Today's Reading

Even though TJ couldn't hold a note—that definitely wasn't his talent—he could hold a conversation. So he continued. "God making man from dust and blowing breath into his nostrils and all that, right?"

"I... guess."

"You think God breath stank?"


"Never mind. Probably not." TJ got himself back on track. "So, if God made man from dust, and now, for some reason, man—"

"And woman," Jasmine tacked on.

"Yeah, and woman... consist of mostly water, then basically, we water and dust, right?" TJ was waving his hands around like he was drawing some grand equation on an invisible board. Jasmine didn't say nothing, and she didn't need to for TJ to bring his theory home. "Which means... ," TJ concluded, and Jasmine could practically see the drumroll behind his eyes, "we all basically... boogers."

TJ wore satisfaction on his face like good lotion, and Jasmine wore confusion on hers like she'd been slapped with a gluey palm.

"Wrong," she clapped back.

"You ain't gotta believe me," TJ said, holding the door for Jasmine as they finally made it out of the building.

"Oh, I don't."

"You don't have to," TJ repeated. "But that don't mean it ain't true. See, no matter what you think I be doing in school, I really be learning. And seriously, I need to start teaching because while all these so-called scientists and teachers like Mr. Fantana be busy trying to figure out if aliens are real, I've already figured out that boogers are like... the babiest form of babies!"

This made Jasmine spit air. See, even though TJ was ridiculous and annoying and sometimes gross, she appreciated the fact that he always made her laugh whether she wanted to or not. Whether he was trying to or not. He was always there to chip some of the hard off. Tear at the toughness Jasmine had built up over the school year.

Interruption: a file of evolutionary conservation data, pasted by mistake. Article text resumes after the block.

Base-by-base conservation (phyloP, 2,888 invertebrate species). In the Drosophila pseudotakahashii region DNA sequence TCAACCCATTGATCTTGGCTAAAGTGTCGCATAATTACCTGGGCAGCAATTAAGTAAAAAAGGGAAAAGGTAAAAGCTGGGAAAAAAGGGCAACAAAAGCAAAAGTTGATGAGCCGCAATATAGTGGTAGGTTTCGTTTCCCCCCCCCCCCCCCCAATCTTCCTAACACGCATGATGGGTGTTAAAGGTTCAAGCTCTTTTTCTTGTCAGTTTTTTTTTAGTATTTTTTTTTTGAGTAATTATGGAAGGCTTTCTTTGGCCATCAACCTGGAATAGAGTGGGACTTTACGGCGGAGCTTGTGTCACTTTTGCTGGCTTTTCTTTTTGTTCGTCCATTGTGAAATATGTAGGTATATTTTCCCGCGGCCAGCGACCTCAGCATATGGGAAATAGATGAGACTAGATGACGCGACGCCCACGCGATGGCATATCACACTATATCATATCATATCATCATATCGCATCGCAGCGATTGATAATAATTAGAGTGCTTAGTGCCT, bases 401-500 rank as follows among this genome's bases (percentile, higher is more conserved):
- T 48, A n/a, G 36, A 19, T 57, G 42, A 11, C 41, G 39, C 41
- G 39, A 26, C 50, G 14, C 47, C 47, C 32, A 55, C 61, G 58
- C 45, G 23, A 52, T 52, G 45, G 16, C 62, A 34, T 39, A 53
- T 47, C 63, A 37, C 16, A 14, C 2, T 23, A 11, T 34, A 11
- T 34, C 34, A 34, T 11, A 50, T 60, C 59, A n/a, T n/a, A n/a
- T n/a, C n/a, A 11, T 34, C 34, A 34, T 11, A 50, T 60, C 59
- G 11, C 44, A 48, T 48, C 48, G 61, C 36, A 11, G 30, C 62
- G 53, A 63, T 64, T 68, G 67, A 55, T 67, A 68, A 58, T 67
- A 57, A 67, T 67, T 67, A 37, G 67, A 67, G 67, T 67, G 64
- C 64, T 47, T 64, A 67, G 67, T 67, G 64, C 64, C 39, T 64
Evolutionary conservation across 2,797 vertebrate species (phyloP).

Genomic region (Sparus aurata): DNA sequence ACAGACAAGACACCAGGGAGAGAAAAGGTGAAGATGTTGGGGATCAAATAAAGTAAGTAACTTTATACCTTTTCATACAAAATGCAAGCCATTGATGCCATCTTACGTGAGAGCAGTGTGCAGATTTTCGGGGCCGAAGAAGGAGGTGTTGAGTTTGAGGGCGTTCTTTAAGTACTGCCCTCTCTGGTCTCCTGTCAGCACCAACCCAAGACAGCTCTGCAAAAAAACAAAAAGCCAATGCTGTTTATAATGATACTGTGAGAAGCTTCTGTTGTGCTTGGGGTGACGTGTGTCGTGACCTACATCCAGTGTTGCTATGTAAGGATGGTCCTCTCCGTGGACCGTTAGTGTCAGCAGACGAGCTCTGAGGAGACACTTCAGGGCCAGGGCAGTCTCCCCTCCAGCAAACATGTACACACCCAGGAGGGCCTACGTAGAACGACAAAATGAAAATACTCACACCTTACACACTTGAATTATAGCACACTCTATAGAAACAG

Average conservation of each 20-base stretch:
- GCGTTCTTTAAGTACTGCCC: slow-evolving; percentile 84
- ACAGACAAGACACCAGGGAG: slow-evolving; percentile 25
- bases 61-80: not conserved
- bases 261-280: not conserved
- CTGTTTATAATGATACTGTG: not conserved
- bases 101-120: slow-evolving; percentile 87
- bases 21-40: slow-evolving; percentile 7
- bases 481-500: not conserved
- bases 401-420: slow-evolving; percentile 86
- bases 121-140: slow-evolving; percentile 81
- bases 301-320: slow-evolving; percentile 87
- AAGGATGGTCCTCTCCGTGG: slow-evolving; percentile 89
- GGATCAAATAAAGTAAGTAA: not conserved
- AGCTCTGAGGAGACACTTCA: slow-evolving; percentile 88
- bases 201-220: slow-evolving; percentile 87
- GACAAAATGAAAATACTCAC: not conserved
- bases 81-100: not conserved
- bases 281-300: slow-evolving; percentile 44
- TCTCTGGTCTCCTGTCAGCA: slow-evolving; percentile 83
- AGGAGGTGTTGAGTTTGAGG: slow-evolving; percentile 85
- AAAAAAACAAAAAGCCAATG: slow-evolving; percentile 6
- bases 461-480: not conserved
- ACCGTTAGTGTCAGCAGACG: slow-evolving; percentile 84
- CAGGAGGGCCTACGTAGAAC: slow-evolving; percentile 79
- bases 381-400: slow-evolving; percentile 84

It had been a rough one for her.

It started with her parents separating and her father moving out. There was no drama around it. No fighting. Nothing ugly. Nothing like the movies. At least not that she knew of. Just a really uncomfortable conversation at the kitchen table with her folks looking at her like she was an exotic fish in a sandwich bag, darting back and forth, while she squirmed in her seat as if her skin were too tight for her body.

"We love you very much."

"It's not your fault."

"Sometimes relationships change."

"Sometimes people are better apart."

"None of this is your fault."

"Your father and I love you very much."

"Your mother and I love you very much."

Actually, that part was just like the movies. Especially the ones about girls her age. The kitchen-table conference. The follow-up knock-knock on the bedroom door. The kid cussing at the dad. The mom saying, "Language!" The weekend visits. The awkwardness of both parents asking if everything is all right, over and over and over and over and over and over again.

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